In 2004 on the Arctic archipelago of Svalbard, scientists discovered a polar bear bone reputed to be more than 100,000 years old. Ólafur Ingólfsson, of the University of Iceland, and Øystein Wiig, from the University of Oslo, published their findings in Proceedings of the National Academy of Sciences, and the story was soon picked up by science correspondents across the globe.
"Scientists say polar bears have survived climate change before", announced a headline in one UK newspaper. According to another, Ingólfsson and Wiig's research found that "Polar bear is 'new' species". Some sub-editors adopted a more phlegmatic tone: "Ancient polar bear jawbone found" and "Fossil jawbone hints at polar bear past".
Academics are rightly encouraged to disseminate their findings to the widest audience possible, but in doing so often find themselves caught between Scylla and Charybdis: research that is deemed "too academic" attracts precious little media interest; work that has news value is quickly pounced upon, spun and even adduced to support positions contrary to the researcher's own.
Once a piece of research perforates the media's collective consciousness, any control of the message is lost. What began life as an analysis of a Svalbard polar bear's jawbone in an academic journal can quickly become part of a sceptical argument about climate change, for example. Any inaccuracies in the reporting of the research are lost as the researcher, the producer of the knowledge, is effectively written out of its dissemination.
The primary interface between academia and the media is the university press office. Press relations officers - often former journalists - are tasked with repackaging academic research into bite-sized chunks that can be fed whole to hungry reporters. Their goal is both to disseminate knowledge and to increase the university's profile among the public and, most importantly, funders and potential students.
Press officers are adept at attracting the attention of editors with catchy releases, tapping into news agendas to ensure that a piece of research makes the leap from dusty journal to national newsprint. Where they are less effective, however, is in producing a hyperbole-free precis of academic work. If you're after a distilled version of a piece of research - its key findings and methodology, rather than its most headline-grabbing aspect - university press officers often have little to offer. As a result, the bulk of academic research goes unreported anywhere that the public could realistically stumble across it.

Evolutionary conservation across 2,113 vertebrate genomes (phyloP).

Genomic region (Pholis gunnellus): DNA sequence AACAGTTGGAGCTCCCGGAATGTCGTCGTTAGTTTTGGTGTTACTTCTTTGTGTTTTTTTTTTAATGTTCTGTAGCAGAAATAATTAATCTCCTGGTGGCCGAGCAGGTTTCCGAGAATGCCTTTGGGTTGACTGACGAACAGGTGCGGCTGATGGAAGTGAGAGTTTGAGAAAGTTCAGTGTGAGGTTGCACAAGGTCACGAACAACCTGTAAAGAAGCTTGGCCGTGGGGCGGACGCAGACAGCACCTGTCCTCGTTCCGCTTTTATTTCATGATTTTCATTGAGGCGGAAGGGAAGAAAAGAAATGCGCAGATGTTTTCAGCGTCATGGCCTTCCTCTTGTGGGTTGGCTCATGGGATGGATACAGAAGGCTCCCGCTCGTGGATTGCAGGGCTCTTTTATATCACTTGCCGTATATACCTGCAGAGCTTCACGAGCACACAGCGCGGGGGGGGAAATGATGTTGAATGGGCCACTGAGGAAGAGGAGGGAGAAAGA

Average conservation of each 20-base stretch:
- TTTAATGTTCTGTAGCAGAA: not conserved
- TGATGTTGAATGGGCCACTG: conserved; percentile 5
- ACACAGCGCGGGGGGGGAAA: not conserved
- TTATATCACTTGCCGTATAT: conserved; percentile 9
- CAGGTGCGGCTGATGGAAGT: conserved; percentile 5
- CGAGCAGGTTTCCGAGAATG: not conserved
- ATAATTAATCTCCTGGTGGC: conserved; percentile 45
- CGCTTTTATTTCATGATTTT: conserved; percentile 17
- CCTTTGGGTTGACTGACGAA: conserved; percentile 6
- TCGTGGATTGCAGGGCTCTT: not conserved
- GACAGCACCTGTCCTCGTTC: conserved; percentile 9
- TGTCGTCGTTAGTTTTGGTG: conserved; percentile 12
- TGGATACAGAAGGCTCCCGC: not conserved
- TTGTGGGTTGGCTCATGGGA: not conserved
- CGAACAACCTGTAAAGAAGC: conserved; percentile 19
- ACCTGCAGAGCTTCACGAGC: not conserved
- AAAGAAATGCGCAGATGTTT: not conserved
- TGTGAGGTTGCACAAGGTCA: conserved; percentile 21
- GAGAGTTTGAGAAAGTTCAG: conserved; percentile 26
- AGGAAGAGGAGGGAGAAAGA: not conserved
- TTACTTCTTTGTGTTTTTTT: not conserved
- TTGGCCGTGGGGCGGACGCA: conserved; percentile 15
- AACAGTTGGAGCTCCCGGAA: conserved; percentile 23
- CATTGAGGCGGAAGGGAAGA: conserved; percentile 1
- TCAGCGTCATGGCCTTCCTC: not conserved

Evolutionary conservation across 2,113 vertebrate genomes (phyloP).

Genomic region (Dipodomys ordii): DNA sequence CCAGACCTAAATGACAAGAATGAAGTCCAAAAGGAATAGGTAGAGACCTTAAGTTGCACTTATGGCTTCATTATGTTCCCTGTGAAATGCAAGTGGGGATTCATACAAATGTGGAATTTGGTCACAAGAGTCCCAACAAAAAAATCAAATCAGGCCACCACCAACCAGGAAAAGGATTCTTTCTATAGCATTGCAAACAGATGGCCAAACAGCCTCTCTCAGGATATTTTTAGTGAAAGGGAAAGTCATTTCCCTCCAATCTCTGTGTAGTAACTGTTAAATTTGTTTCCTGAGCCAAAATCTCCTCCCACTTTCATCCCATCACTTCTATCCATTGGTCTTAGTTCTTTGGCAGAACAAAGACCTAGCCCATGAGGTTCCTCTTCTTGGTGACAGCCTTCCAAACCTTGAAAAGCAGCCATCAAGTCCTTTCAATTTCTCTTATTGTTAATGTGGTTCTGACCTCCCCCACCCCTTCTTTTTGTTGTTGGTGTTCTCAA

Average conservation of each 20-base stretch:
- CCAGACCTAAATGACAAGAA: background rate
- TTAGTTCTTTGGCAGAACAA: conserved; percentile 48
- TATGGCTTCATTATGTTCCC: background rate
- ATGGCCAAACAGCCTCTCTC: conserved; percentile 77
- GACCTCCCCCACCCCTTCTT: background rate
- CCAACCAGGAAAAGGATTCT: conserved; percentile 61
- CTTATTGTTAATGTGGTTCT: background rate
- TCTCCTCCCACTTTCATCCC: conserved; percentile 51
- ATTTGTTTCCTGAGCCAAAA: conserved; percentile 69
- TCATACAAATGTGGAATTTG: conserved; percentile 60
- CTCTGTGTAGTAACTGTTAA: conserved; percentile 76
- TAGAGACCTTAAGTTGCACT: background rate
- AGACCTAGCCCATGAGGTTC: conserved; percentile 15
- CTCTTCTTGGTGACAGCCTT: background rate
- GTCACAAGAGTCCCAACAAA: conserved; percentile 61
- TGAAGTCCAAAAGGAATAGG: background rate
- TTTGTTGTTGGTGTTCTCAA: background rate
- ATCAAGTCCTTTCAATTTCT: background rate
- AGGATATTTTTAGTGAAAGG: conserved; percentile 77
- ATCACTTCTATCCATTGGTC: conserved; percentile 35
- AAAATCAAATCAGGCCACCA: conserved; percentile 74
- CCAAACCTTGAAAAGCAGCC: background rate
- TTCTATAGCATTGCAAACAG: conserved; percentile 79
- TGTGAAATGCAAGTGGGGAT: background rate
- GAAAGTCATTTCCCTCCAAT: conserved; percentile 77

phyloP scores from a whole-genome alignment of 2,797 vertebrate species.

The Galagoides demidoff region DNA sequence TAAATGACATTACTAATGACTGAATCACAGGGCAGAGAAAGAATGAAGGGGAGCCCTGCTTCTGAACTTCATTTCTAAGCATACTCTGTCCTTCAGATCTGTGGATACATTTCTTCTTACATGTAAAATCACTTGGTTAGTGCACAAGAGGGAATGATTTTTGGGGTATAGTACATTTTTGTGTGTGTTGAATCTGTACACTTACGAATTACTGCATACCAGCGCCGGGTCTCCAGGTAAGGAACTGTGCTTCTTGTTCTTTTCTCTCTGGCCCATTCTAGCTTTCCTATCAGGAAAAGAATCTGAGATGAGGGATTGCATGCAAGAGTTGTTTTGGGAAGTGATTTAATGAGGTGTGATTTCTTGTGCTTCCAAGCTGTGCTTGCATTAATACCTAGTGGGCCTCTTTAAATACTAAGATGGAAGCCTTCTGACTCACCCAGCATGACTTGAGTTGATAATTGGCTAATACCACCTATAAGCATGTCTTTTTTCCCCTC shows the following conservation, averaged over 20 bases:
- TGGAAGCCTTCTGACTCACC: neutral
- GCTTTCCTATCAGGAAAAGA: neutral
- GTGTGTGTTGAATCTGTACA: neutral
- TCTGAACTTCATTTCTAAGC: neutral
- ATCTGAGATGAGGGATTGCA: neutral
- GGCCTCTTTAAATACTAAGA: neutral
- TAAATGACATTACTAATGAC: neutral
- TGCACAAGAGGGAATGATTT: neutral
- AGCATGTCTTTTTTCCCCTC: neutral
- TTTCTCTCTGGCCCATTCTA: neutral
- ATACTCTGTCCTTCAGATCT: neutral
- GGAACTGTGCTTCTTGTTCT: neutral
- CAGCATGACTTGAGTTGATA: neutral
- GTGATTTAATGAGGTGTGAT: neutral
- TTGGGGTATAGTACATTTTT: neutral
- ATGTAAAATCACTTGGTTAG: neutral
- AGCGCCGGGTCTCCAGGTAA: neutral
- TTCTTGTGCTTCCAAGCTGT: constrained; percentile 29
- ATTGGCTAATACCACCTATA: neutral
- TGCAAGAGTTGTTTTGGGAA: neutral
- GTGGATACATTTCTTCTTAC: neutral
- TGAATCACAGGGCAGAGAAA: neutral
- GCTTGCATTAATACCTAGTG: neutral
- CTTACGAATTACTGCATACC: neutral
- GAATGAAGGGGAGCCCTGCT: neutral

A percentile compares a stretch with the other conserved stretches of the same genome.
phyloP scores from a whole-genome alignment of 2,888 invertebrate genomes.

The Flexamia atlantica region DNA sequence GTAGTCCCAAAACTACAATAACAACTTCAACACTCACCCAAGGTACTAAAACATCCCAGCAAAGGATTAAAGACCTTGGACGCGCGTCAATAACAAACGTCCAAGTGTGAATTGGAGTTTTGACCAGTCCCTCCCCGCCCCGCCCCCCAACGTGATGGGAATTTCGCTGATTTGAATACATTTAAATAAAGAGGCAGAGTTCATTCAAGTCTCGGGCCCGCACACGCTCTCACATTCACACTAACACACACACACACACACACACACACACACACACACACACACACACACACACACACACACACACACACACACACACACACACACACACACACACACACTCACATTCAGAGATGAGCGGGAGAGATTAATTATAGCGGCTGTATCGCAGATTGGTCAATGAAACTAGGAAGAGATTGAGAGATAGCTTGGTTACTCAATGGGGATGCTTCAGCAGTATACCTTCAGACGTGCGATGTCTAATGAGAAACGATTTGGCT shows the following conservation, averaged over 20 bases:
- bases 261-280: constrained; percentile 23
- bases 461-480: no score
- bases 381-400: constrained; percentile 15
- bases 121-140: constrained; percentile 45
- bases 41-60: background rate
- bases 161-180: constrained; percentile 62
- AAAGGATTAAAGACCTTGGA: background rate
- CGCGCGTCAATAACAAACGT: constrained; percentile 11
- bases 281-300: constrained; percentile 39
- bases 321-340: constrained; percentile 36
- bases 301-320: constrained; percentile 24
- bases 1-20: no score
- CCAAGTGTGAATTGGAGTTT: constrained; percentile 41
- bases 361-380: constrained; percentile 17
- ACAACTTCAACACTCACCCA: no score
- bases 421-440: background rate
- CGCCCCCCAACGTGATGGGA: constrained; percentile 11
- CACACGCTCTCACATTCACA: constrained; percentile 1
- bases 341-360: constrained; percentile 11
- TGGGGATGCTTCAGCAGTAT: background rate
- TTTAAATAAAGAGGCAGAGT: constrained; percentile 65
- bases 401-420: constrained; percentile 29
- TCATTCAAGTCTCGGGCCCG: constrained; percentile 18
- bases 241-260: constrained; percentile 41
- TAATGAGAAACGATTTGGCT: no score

So what could be done to rectify the situation? One option is to create a platform, most likely a website, that is staffed by experienced journalists but dedicated solely to publishing academic work. This approach is currently being pioneered in Australia, where The Conversation site, funded by universities, government and the private sector, was set up in the spring. On The Conversation, a team of about 20 journalists - led by Andrew Jaspan, former editor of The Observer - curate, commission and edit research, analysis and opinion from academics on everything from current affairs to the environment.
Leaving aside the impact requirements of the research excellence framework, the value of a space in which the lay reader can directly access information and insights produced in the academy is pretty clear. Instead of research being filtered through the lens of editors-cum-gatekeepers and national and regional news organisations - which, whatever their political leanings, have a tendency to dumb down content - researchers would have the opportunity to publish in an environment where a commitment to maintaining the integrity of their work is explicit.
At a time when the academy's role and usefulness is under near-constant questioning, a UK-style Conversation could connect the public with research and insights from the university sector in a way that is absent.
Although the cost of creating such a forum - even if it is hosted only on the web - may not be insignificant, the benefits are potentially enormous, as the success of a small blog set up last year by the University of Nottingham's politics department attests. Written by staff and postgraduate students, the Election 2010 blog, which ran for five months, was estimated to have generated coverage for the university worth more than £4 million.
Broadening the conversation won't necessarily end the "Boffin says" headlines, but it would allow academics and the public to interact in more fluid, reciprocal ways. Whether universities and the government would work together to fund such a news organisation is, of course, another story.